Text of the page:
Ghana is a country of 28.21 million people and many native groups, such as:
the Akans in the centre and south of the country
the Ga and Adangbe in and around the East of Accra
the Guan peoples in the rain forest
the Dagombas, Mamprusi and related peoples in the North
the Gurunsi languages speaking peoples in the far North
the Gonjas in the Northern Region
English is the official language, but the local Twi of the Ashantis, the Fante language, Frafra, Dangme, Ga, Dagbani, Mampruli, Gonja and Ewe also have an official status and are taught in schools as indigenous (local) languages in the respective areas where they are predominant.
Women in pre-modern society were seen as bearers of children, retailers of fish, and farmers. Traditionally, women’s childbearing abilities were perceived as a way for lineage ancestors to be reborn. In pre-colonial times, polygamy was encouraged, especially by wealthy men.
In patrilineal societies, dowry received from marrying off daughters was traditionally seen as an acknowledgement to parents for raising their daughters well. In the last couples of decades, female gender roles have evolved tremendously.
Ghanaian women now account for 43.1% of the working class in Ghana. Females have climbed to the upper leadership echelons of politics, career, business, and all other sectors. Notable political personalities include Joyce Bamford-Addo (Speaker of the 5th Session of the Parliament), Georgina Theodora Wood (Chief Justice) as well as multiple past and current political office holders.
The Akan people are one of the few matrilineal societies in West Africa. The matrilineal system of the Akan continues to be economically and politically important. Each lineage controlled the land farmed by its members, functioned as a religious unit in the veneration of its ancestors, supervised marriages, and settled internal disputes among its members.
Akan kings are renowned for their splendour and wealth. Celebration of the Akan kings lives on in the tradition of the Golden Stool. The Akan are noted for their expertise in several forms of craftwork, particularly their weaving, wood carving, ceramics, fertility dolls, and kente cloth).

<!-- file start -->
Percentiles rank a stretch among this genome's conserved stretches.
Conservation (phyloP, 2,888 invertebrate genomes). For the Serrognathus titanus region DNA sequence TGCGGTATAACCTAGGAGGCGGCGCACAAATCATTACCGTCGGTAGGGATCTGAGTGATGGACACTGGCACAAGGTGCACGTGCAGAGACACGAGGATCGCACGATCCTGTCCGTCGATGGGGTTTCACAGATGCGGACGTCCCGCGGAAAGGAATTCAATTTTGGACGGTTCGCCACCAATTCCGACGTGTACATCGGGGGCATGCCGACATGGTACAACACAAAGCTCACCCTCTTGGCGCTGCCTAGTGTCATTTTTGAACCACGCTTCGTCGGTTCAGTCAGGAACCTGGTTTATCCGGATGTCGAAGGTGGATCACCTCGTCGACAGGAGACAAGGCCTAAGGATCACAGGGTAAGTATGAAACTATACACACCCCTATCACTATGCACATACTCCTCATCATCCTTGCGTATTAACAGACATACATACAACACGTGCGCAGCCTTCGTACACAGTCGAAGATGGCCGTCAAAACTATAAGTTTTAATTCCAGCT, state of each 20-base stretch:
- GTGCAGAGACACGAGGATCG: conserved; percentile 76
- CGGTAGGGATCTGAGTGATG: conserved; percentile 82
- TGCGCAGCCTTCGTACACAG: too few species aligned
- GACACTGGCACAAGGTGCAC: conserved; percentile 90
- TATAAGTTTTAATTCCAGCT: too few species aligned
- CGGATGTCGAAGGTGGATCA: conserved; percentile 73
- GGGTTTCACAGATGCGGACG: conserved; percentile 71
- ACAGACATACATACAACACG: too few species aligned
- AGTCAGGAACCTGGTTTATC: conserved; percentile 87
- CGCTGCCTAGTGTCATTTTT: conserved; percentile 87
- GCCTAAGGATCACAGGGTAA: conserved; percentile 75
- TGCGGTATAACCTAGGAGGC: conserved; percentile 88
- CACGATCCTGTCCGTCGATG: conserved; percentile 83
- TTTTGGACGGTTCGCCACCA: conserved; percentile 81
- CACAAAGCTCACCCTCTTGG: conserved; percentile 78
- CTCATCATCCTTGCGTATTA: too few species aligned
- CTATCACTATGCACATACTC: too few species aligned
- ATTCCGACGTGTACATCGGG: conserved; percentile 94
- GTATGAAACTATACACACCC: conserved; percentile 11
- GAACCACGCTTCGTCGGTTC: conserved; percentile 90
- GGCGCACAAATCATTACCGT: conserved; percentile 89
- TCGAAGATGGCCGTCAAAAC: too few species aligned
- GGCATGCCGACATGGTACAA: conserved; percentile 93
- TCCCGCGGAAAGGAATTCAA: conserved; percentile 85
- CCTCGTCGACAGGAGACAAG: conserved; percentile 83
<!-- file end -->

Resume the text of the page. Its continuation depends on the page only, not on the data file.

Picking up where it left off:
The various Akan groups speak various dialects of the Akan language, a language rich in proverbs, and the use of proverbs is considered to be a sign of wisdom. Euphemisms are also very common, especially concerning events connected with death.
The coastal Akans are said to have been the first to have relations with Europeans during the “Scramble for Africa”. As a result of this long association, these groups absorbed aspects of British culture and language. For example, it became customary among these peoples to adopt British surnames. The coastal Akans live predominantly in the Central Region and Western Region of Akanland.
The Ga-Adangbe people or simply Ga people (named for the common proto-Ga-Adangbe ancestral language) inhabit the Greater Accra Region. The Ga-Adangde have different but common languages, Ga, Krobo, Sh3, Osudoko, Shai, Gbugblaa, and Ada, Ningo to mention a few. The Adangbe inhabit the eastern plain, while the Ga groups occupy the western portions of the Accra coastlands. Both languages are derived from a common root language, and modern Ga and Adangbe languages are still similar today.
Despite the archaeological evidence that Ga-Adangbe’s relied on millet and yam cultivation, the modern Ga-Adangbe reside in what used to be fishing communities, and more than 75 per cent of the Ga-Adangbe live in urban centres. The presence of major industrial, commercial, and governmental institutions in the city and towns, as well as increasing migration of other people into the area, has not prevented the Ga people from maintaining aspects of their traditional culture, even though Twi is an important immigrant language in their lands.
The Dagomba speak the Dagbani language (Dagbane). The Dagomba reside in Dagbon (Northern Ghana). For centuries, the area inhabited by Dagomba peoples has been the scene of movements of people engaged in conquest, expansion, and north-south and east-west trade. Many terms from Arabic, Hausa and Dyula are seen in the Dagbani language, due to the importance of Trans-Saharan trade and West African trade and the historic impact that the Islamic religion has had in the area.
The Ewe people occupy southeastern Ghana and parts of neighbouring Togo and Benin. The Ewe follow a patrilineal structure, meaning that the founder of a community becomes chief and is usually succeeded by his paternal relatives. Ewe religion is organized around a creator or deity, Mawu, and over 600 other deities. The Ewe are more traditionally inclined in terms of religion and belief. Many village celebrations and ceremonies take place in honour of one or more deities.
Coastal Ewe depend on the fishing trade, while inland Ewe are usually farmers and keep livestock. The local variations in economic activities have led to craft specialization. The Ewe also weave Kente cloth, often in geometrical patterns and symbolic designs that have been handed down through the ages.
To be continued…